Poetry is still something that reminds me of the word “life” though. There’s something about it that isn’t as profound as theology. Poetry, technically speaking, is mundane. If a poem is sacred then that is theology. Someone might disagree and point out William Blake. That’s another question for later- What is Poetry? Many people in our time find poetry to be a quasi-theological food. The skepticism of the age permits them to appreciate it because it presents itself as art. That is to say, it doesn’t present itself as reality like theology does. Thus, they use poetry to remember the beauty of life. Can art do that to the same degree as theology? That doesn’t really matter in our time, because people don’t believe in theology. Theoretically, theology is more effective than poetry. The catch is that one must have faith, and that’s impossible for many moderns. So we’re left with the “cheapness” of poetry. “How dare you call it that!” Look who’s pious here. Apparently not pious enough if you can’t believe in theology. Do you believe in the beauty of life? Or is life something dull and lifeless to you? If the latter then why haven’t you tried to appreciate poetry or theology? That’s the elixir to that. “It doesn’t work, I’m a skeptic, I hate life.” With the right education you wouldn’t, so blame the overlords.
This should be interesting
Badiou’s identification of mathematics and ontology constitutes an anti- theology in both form and content. In contrast to the lawlessness of poetic speech and its focus on meaning and sense, mathematics provides a rigorously deductive form of thought that subtracts itself from empirical, linguistic and subjective concerns.
Might as well capitalize Mathematics. If people can’t have faith anymore then we need something Absolute to ground certainty, so this is a good idea. Are we content with his answer to the math problem of life that Being is indifferent? I’m not at least. What’s the point of grounding if what one grounds is atheism? “Math proves that life isn’t beautiful. Surprise!” What great news that would be, right? Even with all these wretched automata I still see life as beautiful! “No it’s not, just stop, life is gloomy, just shut up.”
Anyway, I’m reading Badiou as a praxis-ist here, as someone who is trying to ground Maoism, i.e. someone who is formulating a new “scientific materialism”. Like I’ve said, people closer to a reactionary temperament can learn from the form. Using mathematics to ground philosophy.
The jump from math to theory- that will be an olympic feat to witness. This first secondary text that I clicked as a preliminary guide happens to make the case that Badiou retains theological language throughout this project. The pedants will find this interesting- that he seems like a cross between Anglo and German philosophy, “a more rigorous Heidegger”.
Deleuze is mainstream and Deleuzians tend to (seemingly unreflectively) despise Badiou, so that’s a reason you might not hear much about him. He was only somewhat recently translated into English.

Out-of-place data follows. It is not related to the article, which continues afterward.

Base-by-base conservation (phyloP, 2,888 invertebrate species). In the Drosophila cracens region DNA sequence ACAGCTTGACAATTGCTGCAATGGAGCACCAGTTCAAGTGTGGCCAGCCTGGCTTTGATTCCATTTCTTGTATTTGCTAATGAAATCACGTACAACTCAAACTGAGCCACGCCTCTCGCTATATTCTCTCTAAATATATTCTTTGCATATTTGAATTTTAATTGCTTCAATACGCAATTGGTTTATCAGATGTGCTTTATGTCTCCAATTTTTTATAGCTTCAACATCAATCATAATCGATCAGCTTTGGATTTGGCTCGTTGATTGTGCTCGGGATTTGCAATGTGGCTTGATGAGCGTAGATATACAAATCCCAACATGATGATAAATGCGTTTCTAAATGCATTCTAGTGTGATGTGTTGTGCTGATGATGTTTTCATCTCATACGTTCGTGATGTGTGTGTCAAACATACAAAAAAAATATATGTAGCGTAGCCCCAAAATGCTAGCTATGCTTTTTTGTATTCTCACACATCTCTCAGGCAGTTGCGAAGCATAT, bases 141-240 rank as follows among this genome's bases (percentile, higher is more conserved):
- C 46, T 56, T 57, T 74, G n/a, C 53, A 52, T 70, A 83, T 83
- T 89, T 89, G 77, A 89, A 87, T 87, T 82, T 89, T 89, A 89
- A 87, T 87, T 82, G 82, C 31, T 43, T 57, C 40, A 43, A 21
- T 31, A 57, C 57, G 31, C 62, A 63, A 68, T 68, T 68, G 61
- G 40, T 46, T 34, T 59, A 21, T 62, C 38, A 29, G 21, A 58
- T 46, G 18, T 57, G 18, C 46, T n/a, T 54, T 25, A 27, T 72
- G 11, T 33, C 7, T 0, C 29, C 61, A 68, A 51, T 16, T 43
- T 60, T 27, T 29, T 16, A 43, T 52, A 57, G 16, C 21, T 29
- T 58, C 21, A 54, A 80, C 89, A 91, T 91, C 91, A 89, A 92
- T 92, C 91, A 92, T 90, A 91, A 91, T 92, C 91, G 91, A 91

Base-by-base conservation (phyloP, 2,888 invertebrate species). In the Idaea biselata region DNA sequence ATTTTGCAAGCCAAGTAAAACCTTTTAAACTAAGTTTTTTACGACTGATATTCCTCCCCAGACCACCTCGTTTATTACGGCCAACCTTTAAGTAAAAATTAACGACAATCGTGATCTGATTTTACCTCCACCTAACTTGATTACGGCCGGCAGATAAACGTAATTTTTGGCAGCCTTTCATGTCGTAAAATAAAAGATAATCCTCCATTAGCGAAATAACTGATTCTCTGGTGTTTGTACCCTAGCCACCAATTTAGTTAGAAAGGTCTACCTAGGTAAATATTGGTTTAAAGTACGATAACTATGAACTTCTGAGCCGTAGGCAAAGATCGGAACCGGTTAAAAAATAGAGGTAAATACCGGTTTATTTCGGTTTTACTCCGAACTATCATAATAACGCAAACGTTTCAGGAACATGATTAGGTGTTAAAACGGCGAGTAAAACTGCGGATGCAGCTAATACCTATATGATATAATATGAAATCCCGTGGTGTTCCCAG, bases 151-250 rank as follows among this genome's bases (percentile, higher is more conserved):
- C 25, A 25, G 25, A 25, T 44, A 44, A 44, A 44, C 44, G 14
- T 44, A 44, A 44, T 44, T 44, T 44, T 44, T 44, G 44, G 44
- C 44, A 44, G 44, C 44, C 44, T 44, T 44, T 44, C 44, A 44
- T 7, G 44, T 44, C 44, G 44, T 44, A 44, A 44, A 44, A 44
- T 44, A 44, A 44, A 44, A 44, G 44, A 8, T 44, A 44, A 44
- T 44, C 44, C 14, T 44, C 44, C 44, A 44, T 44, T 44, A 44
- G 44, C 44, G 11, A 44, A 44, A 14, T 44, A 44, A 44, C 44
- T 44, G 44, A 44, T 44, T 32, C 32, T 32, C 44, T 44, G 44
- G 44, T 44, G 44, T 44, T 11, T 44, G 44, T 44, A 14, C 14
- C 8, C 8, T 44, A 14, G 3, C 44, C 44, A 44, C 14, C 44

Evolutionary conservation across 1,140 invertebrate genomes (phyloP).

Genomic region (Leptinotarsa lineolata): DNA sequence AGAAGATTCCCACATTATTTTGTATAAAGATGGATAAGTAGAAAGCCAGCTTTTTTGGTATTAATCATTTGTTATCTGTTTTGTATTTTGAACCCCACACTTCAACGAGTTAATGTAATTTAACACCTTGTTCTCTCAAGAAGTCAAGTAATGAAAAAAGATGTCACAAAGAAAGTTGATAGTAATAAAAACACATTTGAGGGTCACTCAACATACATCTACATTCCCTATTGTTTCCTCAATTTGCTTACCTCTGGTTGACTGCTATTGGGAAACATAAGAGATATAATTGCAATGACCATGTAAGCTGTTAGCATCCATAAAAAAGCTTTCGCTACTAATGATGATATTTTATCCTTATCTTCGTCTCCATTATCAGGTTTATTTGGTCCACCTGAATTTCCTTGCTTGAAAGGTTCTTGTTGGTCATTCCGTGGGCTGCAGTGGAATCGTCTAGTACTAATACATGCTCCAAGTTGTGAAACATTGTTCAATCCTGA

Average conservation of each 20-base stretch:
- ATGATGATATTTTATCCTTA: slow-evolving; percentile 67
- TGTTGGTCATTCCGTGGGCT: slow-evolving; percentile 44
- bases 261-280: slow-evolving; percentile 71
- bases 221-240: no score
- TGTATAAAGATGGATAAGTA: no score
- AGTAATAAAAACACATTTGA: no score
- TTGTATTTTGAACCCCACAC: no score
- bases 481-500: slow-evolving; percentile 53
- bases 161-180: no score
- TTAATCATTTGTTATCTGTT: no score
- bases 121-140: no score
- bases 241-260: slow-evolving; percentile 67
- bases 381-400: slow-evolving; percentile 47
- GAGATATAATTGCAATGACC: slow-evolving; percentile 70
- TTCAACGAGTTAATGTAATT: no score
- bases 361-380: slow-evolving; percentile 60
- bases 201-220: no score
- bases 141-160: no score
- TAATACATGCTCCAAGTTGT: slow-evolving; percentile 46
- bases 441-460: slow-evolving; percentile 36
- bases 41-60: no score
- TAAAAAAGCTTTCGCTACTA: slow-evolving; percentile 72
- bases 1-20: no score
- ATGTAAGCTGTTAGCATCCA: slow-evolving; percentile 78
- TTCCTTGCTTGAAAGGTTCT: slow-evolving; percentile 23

It’s fun fiddling with the Absolute Horizon. It is my conviction that God’s true wrath is hidden from the children. From the children of Israel as well as those of the goyim nations. Mostly to serve those of Israel. I think that’s why people have a deathwish about me. When I simply just like philosophy. Does God love weasels? Pigs? What’s the animal that symbolizes cowardice? A rabbit perhaps? Does God love monkeys? He loves all the animals of his creation. And yet…
Would it be such a bad thing if mathematics grounded God’s wrath? Who needs math though? It seems self-evident to me. Who wants to live in a world of weasels, pigs, rabbits, and monkeys? It’s good to yell at them so they stop being that way. Yell at rabbits, they run away, yell at a weasel, they up the ante on being a weasel, etc. etc. I’d rather at least try to hold them accountable and instead of being a scared rabbit. Maybe Badiou can teach us how to use mathematics to do that? It’s only an illusion to think that God loves these creatures.
That olympic jump I mentioned, here is a taste for the nerds
I don’t know how he’s going to do it, it seems impossible. That would leave us with poetry. Theology is confined to its own world, math is confined to its own world. There is only poetry, poetic philosophy.
Trying to solve the death of God here. “It’s easy.”
A cynical way to read Badiou is to say that he is a poet whose lines consist of numbers.
Going from number to justify theory seems impossible. I’ll try to hear him out though.
Empirically, the mathematician always suspects the philosopher of not knowing enough about mathematics to have earned the right to speak.
I told you before that mathematicians “secretly” believe this. This is the sort of dialectic we’re in.
1+1=2, evil deserves wrath, sorry if you disagree, you’re just wrong.
“Weasels aren’t evil.” They’re not good, I know that, with a mathematical certainty. I want to make a pelt out of a weasel.
“There’s no such thing, everyone is innocent.” You’re just letting all the bad in the world get away with it when you say something like that.
“At least they’re not a badger like you.”
So that’s what this is about. This is our dialectic.
1+1=2, God doesn’t love badgers, is that your stance?
Letting all the evil in the world get away with it, that’s what God loves! It’s so obvious!
“What is Theology?” – this is my general answer at the moment.